The conclusion has been made by specialists of the Moscow Research Institute for Eye Diseases named after Gelmholtz and the N.M. Emanuel Institute of Biochemical Physics, Russian Academy of Sciences. Their discovery is the outcome of a series of experiments on rabbits. It is premature to talk about its clinical use.
Ischemia is a rather widespread pathology of retina and optic nerve. It is provoked by different reasons, including primary hypertension and insular diabetes. An important role in retina pathology development is played by shortage of nitric oxide, which is synthesized in the organism from arginine. Theoretically speaking, nitrites can turn into nitric oxide under the influence of some enzymes. However, till recently, nobody could prove that such reaction does take place in a living organism. The Moscow researchers succeeded to do that based on the acute ischemia retinae model developed by them.
The rabbit is a favorite object for ophthalmologists’ investigations. The animals underwent laser coagulation of eye-ground vessels. The experimentalists have chosen such a place for exposure so that several impulses could capture the maximum number of vessels and if possible not to traumatize surrounding tissues. The laser provokes stable vasospasm and, consequently, ischemia. The outcomes of researchers’ action were estimated by the rabbits’ eye-ground photographs.
After coagulation, the rabbits’ eye vessels become desolate and abruptly reduced in diameter. Right after laser exposure, sodium nitrite in physiological solution was intraperitoneally introduced to the rabbits on the basis of 20 mg per 1 kilogram of live weight. As soon as a quarter of an hour after the injection, the retina vessels directly behind the laser impact zone began to fill with blood and the blood circulation restored in them. At that, the nitrite injection to an animal with normal vessels almost did not provoke their dilation. The researchers assume that nitrite in the organism is able to quickly reduce to nitric oxide, which sharply relaxes vessels, but only in case of oxygen shortage.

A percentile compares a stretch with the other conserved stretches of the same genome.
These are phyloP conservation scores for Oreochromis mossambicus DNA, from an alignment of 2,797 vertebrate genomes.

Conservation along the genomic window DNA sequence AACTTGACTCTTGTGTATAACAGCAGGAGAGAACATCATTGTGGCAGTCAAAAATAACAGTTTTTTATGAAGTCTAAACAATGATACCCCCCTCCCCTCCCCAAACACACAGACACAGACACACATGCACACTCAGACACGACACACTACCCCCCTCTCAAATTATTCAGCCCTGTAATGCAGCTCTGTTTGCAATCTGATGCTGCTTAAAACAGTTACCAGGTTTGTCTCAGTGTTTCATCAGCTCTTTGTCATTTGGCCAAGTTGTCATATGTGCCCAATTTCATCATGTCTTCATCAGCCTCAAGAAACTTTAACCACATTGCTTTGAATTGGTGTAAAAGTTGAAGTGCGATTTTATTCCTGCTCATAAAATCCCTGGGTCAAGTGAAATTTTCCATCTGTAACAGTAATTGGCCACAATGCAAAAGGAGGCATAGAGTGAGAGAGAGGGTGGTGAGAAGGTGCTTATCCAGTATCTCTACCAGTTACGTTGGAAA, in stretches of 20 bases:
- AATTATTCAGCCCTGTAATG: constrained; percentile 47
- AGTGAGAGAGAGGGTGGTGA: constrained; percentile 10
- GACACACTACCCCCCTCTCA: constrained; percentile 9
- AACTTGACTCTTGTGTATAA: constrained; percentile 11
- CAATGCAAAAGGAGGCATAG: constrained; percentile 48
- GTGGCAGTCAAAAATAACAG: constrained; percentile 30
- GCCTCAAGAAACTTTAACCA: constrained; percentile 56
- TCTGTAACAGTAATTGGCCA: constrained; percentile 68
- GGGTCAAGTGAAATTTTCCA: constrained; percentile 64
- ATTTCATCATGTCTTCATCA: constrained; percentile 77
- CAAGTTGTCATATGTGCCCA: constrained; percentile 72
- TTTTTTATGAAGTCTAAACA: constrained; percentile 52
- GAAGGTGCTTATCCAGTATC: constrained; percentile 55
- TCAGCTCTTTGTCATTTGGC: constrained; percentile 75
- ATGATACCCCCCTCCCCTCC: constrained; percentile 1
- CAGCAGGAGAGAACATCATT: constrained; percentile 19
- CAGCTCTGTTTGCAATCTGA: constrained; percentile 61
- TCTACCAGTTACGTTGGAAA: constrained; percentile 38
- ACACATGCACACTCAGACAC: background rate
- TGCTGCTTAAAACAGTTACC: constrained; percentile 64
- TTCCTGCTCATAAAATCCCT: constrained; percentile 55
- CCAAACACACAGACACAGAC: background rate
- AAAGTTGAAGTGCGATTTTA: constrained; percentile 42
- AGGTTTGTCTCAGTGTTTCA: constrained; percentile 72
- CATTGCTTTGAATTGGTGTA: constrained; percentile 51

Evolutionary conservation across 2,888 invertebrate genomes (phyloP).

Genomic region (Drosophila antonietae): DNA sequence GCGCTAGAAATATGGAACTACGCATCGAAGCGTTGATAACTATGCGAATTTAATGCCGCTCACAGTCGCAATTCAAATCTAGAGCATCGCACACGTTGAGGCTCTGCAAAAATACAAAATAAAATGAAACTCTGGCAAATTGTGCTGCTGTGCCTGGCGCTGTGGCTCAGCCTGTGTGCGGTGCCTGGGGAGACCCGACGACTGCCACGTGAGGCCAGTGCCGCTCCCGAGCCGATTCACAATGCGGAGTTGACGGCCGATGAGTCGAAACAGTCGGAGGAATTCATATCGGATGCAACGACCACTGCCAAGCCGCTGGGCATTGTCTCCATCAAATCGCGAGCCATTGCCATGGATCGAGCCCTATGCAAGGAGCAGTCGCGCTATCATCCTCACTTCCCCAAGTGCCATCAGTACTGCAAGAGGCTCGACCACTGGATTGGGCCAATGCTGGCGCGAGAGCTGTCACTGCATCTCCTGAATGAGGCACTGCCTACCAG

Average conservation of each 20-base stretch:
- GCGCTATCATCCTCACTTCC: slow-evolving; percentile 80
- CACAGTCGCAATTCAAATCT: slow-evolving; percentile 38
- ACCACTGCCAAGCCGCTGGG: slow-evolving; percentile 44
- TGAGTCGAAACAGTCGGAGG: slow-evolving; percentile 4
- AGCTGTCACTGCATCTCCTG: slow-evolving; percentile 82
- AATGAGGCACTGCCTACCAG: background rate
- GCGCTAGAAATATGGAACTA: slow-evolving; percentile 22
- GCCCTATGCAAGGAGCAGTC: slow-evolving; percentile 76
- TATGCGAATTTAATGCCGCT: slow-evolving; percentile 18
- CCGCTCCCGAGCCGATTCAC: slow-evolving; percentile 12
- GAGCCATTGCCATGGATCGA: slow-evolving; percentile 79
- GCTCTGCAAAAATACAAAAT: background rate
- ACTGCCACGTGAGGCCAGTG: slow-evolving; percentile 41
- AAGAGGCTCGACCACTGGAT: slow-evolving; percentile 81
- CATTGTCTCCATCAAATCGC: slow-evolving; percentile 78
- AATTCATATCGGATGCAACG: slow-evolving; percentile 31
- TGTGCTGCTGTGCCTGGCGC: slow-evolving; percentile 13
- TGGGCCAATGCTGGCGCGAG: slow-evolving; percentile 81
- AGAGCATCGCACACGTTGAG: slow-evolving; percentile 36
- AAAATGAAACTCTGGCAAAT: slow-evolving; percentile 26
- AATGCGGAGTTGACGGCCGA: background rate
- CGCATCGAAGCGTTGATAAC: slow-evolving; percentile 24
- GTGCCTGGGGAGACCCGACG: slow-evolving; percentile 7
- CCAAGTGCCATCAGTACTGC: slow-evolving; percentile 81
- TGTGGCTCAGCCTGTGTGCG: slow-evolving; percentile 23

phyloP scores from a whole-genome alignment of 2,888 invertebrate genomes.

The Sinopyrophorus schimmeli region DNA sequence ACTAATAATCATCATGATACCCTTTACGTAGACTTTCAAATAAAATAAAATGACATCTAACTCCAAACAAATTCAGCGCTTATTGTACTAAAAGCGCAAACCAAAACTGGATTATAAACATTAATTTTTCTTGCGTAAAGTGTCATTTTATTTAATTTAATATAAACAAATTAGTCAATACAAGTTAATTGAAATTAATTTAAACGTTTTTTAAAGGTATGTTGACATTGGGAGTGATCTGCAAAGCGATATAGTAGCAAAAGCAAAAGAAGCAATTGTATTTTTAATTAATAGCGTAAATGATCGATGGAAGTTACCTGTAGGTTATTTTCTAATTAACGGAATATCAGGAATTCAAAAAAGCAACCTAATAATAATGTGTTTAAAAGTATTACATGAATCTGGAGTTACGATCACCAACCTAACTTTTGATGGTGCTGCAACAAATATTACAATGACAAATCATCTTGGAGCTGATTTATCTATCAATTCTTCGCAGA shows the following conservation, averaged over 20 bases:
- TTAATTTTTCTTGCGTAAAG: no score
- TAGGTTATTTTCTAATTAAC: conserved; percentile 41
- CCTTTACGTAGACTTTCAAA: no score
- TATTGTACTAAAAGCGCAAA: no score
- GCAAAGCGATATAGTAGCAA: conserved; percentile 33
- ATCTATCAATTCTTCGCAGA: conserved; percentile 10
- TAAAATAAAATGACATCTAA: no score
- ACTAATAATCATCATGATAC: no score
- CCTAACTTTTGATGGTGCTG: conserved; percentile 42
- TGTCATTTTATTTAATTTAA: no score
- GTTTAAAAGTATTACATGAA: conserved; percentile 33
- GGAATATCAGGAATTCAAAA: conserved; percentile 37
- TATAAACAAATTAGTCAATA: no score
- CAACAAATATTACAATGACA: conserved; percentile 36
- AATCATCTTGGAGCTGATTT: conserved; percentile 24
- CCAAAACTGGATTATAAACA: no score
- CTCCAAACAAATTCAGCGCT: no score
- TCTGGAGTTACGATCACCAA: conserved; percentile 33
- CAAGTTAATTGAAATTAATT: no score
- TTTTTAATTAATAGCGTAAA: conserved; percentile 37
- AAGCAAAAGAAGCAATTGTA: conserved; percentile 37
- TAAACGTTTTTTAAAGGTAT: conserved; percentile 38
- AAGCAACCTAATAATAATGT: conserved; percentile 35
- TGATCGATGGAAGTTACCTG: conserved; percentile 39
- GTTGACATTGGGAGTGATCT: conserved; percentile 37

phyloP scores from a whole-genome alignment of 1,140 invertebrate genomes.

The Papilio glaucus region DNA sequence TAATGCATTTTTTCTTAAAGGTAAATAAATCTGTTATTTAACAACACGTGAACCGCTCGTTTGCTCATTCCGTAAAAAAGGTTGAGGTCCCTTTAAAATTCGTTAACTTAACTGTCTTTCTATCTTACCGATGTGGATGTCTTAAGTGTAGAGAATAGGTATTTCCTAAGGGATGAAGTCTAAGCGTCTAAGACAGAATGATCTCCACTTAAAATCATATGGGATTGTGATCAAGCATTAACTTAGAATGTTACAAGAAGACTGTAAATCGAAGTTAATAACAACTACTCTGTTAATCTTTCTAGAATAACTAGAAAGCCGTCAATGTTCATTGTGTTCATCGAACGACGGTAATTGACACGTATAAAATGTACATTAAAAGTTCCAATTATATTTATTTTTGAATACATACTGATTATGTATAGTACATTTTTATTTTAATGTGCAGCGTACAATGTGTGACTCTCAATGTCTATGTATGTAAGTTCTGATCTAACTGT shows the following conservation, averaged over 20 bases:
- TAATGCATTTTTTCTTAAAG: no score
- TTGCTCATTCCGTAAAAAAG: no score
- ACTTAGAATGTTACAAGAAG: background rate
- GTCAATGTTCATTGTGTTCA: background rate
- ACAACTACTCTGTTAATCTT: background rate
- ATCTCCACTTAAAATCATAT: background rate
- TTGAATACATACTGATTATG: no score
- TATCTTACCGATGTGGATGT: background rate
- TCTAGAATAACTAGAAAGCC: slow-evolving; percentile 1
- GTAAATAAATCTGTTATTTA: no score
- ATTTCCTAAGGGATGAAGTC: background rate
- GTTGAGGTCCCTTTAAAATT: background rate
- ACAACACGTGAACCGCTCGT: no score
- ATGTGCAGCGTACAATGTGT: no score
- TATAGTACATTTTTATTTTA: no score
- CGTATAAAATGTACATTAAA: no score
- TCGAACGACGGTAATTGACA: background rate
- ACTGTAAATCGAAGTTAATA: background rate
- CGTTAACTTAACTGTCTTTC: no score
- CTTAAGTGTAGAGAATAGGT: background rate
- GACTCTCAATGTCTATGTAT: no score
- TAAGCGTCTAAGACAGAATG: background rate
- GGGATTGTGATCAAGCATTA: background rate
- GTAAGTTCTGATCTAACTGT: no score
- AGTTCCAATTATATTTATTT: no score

In the course of a next series of experiments the researchers clarified if preliminary nitrite injection prevented vessel constriction. For this end, a rabbit was initially injected sodium nitrite, and 15 minutes later the researchers cauterized vessels by laser and observed changes in them. In this case, laser impact provoked only a short-term vasospasm of the vessel, which quickly filled with blood and restored the “flow capacity”.
The same results were obtained by the researchers via an independent method when observing changes in photoelectric activity of a rabbit’s retina. The electroretinogram analysis has shown that laser coagulation of vessels impairs functional state of retina, which restores within 7 days without outside interference. The sodium nitrite injection right after laser coagulation accelerates the rehabilitation process significantly, and the preparation injection prior to laser exposure virtually fully protects retina from injury. At that, even strong laser impact can not provoke abrupt constriction and desolation of animals’ vessels.
Thus, the outcomes obtained by two independent methods prove that nitrites presence in vessels protects the retina from acute ischemia. Mechanism of such action, apparently, consists in the fact that under oxygen shortage in the organism, sodium nitrite can reduce to nitric oxide at concentrations that are sufficient for full vessel relaxation.
Olga Myznikova | alfa
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